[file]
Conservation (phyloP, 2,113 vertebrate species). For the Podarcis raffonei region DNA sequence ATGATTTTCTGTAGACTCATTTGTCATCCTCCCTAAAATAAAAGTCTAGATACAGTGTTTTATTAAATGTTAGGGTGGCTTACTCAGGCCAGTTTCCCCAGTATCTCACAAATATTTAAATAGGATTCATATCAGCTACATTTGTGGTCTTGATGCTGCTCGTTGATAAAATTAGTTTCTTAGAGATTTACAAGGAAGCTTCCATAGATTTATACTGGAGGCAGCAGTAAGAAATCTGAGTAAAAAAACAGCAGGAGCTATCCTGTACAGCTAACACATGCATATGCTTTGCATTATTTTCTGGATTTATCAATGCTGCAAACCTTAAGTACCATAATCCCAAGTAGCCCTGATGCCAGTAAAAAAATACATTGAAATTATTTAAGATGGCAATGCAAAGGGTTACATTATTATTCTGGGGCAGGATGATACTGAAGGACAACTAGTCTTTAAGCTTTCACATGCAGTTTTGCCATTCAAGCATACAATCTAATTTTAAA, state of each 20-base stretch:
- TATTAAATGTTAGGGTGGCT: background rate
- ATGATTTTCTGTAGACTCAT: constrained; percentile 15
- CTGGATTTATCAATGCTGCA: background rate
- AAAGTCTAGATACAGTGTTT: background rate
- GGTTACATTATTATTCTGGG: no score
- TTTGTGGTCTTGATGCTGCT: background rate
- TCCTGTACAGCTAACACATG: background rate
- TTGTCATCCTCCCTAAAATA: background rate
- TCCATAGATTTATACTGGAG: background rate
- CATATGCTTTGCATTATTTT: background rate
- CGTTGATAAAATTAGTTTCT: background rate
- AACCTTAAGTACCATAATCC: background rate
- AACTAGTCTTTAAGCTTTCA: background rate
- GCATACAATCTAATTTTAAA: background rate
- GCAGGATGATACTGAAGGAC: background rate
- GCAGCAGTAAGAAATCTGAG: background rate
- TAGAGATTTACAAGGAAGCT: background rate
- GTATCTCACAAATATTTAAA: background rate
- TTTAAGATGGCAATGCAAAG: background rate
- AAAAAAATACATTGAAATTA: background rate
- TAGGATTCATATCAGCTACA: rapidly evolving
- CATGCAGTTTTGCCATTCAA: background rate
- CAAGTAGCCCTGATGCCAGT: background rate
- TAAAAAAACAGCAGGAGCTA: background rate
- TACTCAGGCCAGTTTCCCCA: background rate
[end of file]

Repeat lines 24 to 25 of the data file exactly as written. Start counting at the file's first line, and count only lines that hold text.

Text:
- CAAGTAGCCCTGATGCCAGT: background rate
- TAAAAAAACAGCAGGAGCTA: background rate